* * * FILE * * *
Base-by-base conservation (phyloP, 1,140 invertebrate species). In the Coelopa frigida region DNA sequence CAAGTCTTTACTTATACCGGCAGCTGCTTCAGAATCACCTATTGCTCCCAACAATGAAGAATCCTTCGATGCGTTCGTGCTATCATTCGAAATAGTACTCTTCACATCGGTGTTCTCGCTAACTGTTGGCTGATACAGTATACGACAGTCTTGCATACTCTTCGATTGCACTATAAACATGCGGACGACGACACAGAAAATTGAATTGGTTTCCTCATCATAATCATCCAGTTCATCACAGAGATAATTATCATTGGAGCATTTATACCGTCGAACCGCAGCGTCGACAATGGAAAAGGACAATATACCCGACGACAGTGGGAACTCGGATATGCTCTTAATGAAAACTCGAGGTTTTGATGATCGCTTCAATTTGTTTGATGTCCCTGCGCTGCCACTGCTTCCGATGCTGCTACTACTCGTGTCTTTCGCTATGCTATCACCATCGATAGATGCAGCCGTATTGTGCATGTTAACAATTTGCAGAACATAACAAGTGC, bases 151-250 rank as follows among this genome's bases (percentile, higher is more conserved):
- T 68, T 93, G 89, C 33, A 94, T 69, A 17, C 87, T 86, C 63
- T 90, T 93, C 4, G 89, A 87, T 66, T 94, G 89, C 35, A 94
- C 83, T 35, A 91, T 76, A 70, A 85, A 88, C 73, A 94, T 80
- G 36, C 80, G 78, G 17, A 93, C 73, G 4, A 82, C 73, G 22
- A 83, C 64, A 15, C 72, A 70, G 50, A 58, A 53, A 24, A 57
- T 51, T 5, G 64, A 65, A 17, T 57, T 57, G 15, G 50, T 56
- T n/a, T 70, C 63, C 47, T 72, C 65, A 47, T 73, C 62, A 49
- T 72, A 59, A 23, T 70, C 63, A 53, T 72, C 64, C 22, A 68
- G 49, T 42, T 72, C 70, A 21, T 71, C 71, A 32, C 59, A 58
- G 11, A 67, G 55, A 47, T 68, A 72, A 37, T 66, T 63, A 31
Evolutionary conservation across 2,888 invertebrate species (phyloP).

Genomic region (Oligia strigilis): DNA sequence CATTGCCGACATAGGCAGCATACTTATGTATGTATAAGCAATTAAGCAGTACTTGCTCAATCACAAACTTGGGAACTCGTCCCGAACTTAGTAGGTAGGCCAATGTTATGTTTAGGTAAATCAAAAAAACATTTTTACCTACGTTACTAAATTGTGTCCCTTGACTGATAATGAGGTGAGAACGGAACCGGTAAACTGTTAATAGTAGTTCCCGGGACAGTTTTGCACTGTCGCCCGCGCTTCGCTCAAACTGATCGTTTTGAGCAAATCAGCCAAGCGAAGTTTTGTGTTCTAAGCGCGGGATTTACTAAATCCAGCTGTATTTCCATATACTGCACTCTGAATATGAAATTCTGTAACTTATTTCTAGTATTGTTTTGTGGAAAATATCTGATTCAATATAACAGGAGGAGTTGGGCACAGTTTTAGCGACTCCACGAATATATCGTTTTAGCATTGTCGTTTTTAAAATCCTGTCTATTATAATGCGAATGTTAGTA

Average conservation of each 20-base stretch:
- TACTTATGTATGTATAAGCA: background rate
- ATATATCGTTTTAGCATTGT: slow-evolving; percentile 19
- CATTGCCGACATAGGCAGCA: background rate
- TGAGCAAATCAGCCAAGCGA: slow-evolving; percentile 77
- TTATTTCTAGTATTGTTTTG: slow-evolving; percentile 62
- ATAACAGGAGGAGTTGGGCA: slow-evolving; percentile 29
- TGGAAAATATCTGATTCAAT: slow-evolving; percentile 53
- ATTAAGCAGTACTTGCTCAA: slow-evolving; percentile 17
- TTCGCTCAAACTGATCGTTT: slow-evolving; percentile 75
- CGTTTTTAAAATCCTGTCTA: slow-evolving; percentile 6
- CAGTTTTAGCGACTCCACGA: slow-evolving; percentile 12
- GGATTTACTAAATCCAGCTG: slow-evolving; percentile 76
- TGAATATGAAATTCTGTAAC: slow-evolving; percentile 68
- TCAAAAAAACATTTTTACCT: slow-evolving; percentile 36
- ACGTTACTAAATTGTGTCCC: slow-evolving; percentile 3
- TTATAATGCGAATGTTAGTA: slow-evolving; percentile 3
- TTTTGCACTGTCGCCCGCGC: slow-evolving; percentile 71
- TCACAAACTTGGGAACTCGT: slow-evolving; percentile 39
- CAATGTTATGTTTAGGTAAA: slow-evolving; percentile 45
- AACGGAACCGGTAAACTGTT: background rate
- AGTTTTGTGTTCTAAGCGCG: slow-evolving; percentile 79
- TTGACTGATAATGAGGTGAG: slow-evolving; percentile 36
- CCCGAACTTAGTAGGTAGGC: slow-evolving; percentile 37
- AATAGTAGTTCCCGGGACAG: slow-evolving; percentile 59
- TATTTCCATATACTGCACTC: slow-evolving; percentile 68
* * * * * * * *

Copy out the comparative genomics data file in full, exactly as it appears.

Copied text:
Base-by-base conservation (phyloP, 1,140 invertebrate species). In the Coelopa frigida region DNA sequence CAAGTCTTTACTTATACCGGCAGCTGCTTCAGAATCACCTATTGCTCCCAACAATGAAGAATCCTTCGATGCGTTCGTGCTATCATTCGAAATAGTACTCTTCACATCGGTGTTCTCGCTAACTGTTGGCTGATACAGTATACGACAGTCTTGCATACTCTTCGATTGCACTATAAACATGCGGACGACGACACAGAAAATTGAATTGGTTTCCTCATCATAATCATCCAGTTCATCACAGAGATAATTATCATTGGAGCATTTATACCGTCGAACCGCAGCGTCGACAATGGAAAAGGACAATATACCCGACGACAGTGGGAACTCGGATATGCTCTTAATGAAAACTCGAGGTTTTGATGATCGCTTCAATTTGTTTGATGTCCCTGCGCTGCCACTGCTTCCGATGCTGCTACTACTCGTGTCTTTCGCTATGCTATCACCATCGATAGATGCAGCCGTATTGTGCATGTTAACAATTTGCAGAACATAACAAGTGC, bases 151-250 rank as follows among this genome's bases (percentile, higher is more conserved):
- T 68, T 93, G 89, C 33, A 94, T 69, A 17, C 87, T 86, C 63
- T 90, T 93, C 4, G 89, A 87, T 66, T 94, G 89, C 35, A 94
- C 83, T 35, A 91, T 76, A 70, A 85, A 88, C 73, A 94, T 80
- G 36, C 80, G 78, G 17, A 93, C 73, G 4, A 82, C 73, G 22
- A 83, C 64, A 15, C 72, A 70, G 50, A 58, A 53, A 24, A 57
- T 51, T 5, G 64, A 65, A 17, T 57, T 57, G 15, G 50, T 56
- T n/a, T 70, C 63, C 47, T 72, C 65, A 47, T 73, C 62, A 49
- T 72, A 59, A 23, T 70, C 63, A 53, T 72, C 64, C 22, A 68
- G 49, T 42, T 72, C 70, A 21, T 71, C 71, A 32, C 59, A 58
- G 11, A 67, G 55, A 47, T 68, A 72, A 37, T 66, T 63, A 31
Evolutionary conservation across 2,888 invertebrate species (phyloP).

Genomic region (Oligia strigilis): DNA sequence CATTGCCGACATAGGCAGCATACTTATGTATGTATAAGCAATTAAGCAGTACTTGCTCAATCACAAACTTGGGAACTCGTCCCGAACTTAGTAGGTAGGCCAATGTTATGTTTAGGTAAATCAAAAAAACATTTTTACCTACGTTACTAAATTGTGTCCCTTGACTGATAATGAGGTGAGAACGGAACCGGTAAACTGTTAATAGTAGTTCCCGGGACAGTTTTGCACTGTCGCCCGCGCTTCGCTCAAACTGATCGTTTTGAGCAAATCAGCCAAGCGAAGTTTTGTGTTCTAAGCGCGGGATTTACTAAATCCAGCTGTATTTCCATATACTGCACTCTGAATATGAAATTCTGTAACTTATTTCTAGTATTGTTTTGTGGAAAATATCTGATTCAATATAACAGGAGGAGTTGGGCACAGTTTTAGCGACTCCACGAATATATCGTTTTAGCATTGTCGTTTTTAAAATCCTGTCTATTATAATGCGAATGTTAGTA

Average conservation of each 20-base stretch:
- TACTTATGTATGTATAAGCA: background rate
- ATATATCGTTTTAGCATTGT: slow-evolving; percentile 19
- CATTGCCGACATAGGCAGCA: background rate
- TGAGCAAATCAGCCAAGCGA: slow-evolving; percentile 77
- TTATTTCTAGTATTGTTTTG: slow-evolving; percentile 62
- ATAACAGGAGGAGTTGGGCA: slow-evolving; percentile 29
- TGGAAAATATCTGATTCAAT: slow-evolving; percentile 53
- ATTAAGCAGTACTTGCTCAA: slow-evolving; percentile 17
- TTCGCTCAAACTGATCGTTT: slow-evolving; percentile 75
- CGTTTTTAAAATCCTGTCTA: slow-evolving; percentile 6
- CAGTTTTAGCGACTCCACGA: slow-evolving; percentile 12
- GGATTTACTAAATCCAGCTG: slow-evolving; percentile 76
- TGAATATGAAATTCTGTAAC: slow-evolving; percentile 68
- TCAAAAAAACATTTTTACCT: slow-evolving; percentile 36
- ACGTTACTAAATTGTGTCCC: slow-evolving; percentile 3
- TTATAATGCGAATGTTAGTA: slow-evolving; percentile 3
- TTTTGCACTGTCGCCCGCGC: slow-evolving; percentile 71
- TCACAAACTTGGGAACTCGT: slow-evolving; percentile 39
- CAATGTTATGTTTAGGTAAA: slow-evolving; percentile 45
- AACGGAACCGGTAAACTGTT: background rate
- AGTTTTGTGTTCTAAGCGCG: slow-evolving; percentile 79
- TTGACTGATAATGAGGTGAG: slow-evolving; percentile 36
- CCCGAACTTAGTAGGTAGGC: slow-evolving; percentile 37
- AATAGTAGTTCCCGGGACAG: slow-evolving; percentile 59
- TATTTCCATATACTGCACTC: slow-evolving; percentile 68